Skip to main content

e.g. vs. i.e. (Grammar Rules)

Let's look at the differences between e.g. and i.e. with Grammar Rules from the Writer's Digest editors, including a few examples of correct usages.

The abbreviations of i.e. and e.g. are often used in written and spoken language, but what's the difference between these two abbreviated Latin phrases? One is used to show examples, while the other gives further elaboration, but it's not uncommon to find them misused.

(6 Reasons to Read Translated Literature.)

So let's look at the differences between e.g. and i.e. and when to use each.

e.g. vs. i.e. (Grammar Rules)

E.G. vs. I.E.

E.g. is an abbreviation of the Latin phrase exempli gratia, which itself means "for example." This abbreviation is used in language to take the place of that phrase for the sake of concision (i.e., four characters for "e.g." instead of 11, including the space, for "for example").

(20 Homophone Examples for Writers.)

I.e., on the other hand, is an abbreviation of the Latin phrase id est, which itself equates to the phrase "that is" or "in other words." Again, this abbreviation is used in language to take the place of that phrase for the sake of concision (e.g., using e.g. instead of "for example").

Make sense?

Here are a few examples of e.g. and i.e.:

Correct: Joey wanted some hot food, e.g., soup or a stew.
Incorrect: Joey wanted some hot food, i.e., soup or a stew.

Correct: Joey wanted some hot food, i.e., food with a hot temperature.
Incorrect: Joey wanted some hot food, e.g., food with a hot temperature.

For many writers, this may feel like splitting hairs, because I know people who may say they think it's OK to use "that is" in the first incorrect example and "for example" in the second incorrect example. And it's true that many people would probably be able to figure out what was meant, but both instances would still be incorrect.

There's a pretty simple trick for keeping these terms straight: Take the "e" in "e.g." to remember the phrase "for 'e'xample;" and use the "i" in "i.e." to remember the phrase "'i'n other words" or "that 'i's." That's all there is to it.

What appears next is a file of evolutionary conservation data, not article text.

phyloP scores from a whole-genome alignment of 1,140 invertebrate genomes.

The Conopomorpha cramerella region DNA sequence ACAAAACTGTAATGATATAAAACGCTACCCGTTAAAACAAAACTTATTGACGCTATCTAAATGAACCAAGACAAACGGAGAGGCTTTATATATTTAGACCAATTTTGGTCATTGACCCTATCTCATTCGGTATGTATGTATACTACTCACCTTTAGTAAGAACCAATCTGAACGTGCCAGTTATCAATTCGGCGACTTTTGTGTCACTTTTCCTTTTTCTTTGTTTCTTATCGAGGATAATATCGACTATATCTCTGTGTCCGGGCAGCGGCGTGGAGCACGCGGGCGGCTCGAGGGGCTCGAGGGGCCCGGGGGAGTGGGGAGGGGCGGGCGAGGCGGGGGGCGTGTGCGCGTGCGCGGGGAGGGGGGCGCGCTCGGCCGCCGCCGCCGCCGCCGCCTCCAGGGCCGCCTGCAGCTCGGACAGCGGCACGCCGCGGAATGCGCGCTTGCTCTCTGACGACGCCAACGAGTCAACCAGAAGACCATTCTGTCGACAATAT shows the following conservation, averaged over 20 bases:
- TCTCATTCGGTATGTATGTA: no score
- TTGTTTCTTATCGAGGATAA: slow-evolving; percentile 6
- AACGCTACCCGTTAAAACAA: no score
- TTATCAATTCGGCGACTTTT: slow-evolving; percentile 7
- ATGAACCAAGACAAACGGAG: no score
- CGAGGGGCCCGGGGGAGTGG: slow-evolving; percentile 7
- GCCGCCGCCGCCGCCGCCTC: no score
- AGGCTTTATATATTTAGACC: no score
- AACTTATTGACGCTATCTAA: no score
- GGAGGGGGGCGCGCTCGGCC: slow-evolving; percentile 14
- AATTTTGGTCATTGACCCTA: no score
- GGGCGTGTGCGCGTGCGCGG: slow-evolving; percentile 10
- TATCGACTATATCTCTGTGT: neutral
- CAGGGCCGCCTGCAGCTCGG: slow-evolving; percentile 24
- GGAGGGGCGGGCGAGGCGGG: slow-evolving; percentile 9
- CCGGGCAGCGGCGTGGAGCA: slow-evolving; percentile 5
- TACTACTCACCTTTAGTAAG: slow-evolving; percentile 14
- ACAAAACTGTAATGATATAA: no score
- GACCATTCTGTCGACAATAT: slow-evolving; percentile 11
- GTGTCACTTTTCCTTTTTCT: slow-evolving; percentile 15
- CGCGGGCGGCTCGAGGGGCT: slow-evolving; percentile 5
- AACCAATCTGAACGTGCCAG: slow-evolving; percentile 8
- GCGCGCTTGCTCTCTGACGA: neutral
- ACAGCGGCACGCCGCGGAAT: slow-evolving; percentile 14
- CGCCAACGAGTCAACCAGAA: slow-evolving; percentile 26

*****

Grammar and Mechanics

No matter what type of writing you do, mastering the fundamentals of grammar and mechanics is an important first step to having a successful writing career.

Click to continue.

November PAD Chapbook Challenge

2022 November PAD Chapbook Challenge: Day 26

For the 2022 November PAD Chapbook Challenge, poets are tasked with writing a poem a day in the month of November before assembling a chapbook manuscript in the month of December. Day 26 requires a second thought.

12 Books That Make Perfect Gifts This Holiday Season

12 Books That Make Perfect Gifts This Holiday Season

Here are 12 books released in 2022 that make perfect gifts this holiday season for the reader in your life.

Writing a Nonfiction Crime Story in a Literary Style

Writing a Nonfiction Crime Story in a Literary Style

Rigorous research, incorporating  authentic dialogue, and adding details from true-to-life moments, author Deborah Larkin shares how she wrote a nonfiction crime story in a literary style.

November PAD Chapbook Challenge

2022 November PAD Chapbook Challenge: Day 25

For the 2022 November PAD Chapbook Challenge, poets are tasked with writing a poem a day in the month of November before assembling a chapbook manuscript in the month of December. Day 25 gets serious.

Plot Twist Story Prompts: Make a Deal

Plot Twist Story Prompts: Make a Deal

Every good story needs a nice (or not so nice) turn or two to keep it interesting. This week, have a character make a deal.

5 Rules of Ethical Journalism

5 Rules of Ethical Journalism

Alison Hill shares five rules of ethical journalism and shines a light on why more and more people may be growing weary of journalism and journalists.

November PAD Chapbook Challenge

2022 November PAD Chapbook Challenge: Day 24

For the 2022 November PAD Chapbook Challenge, poets are tasked with writing a poem a day in the month of November before assembling a chapbook manuscript in the month of December. Day 24 considers what it's all for.

12 Pros and Cons of Self-Publishing Your Cookbook

12 Pros and Cons of Self-Publishing Your Cookbook

Cookbook author Deanna Martinez-Bey shares 12 pros and cons of self-publishing your cookbook to help you make the best choice for you and your manuscript.

Chloe Liese: On Changing Character Dynamics in Romance

Chloe Liese: On Changing Character Dynamics in Romance

Author Chloe Liese discusses the classic Shakespeare play that inspired her new romance novel, Two Wrongs Make a Right.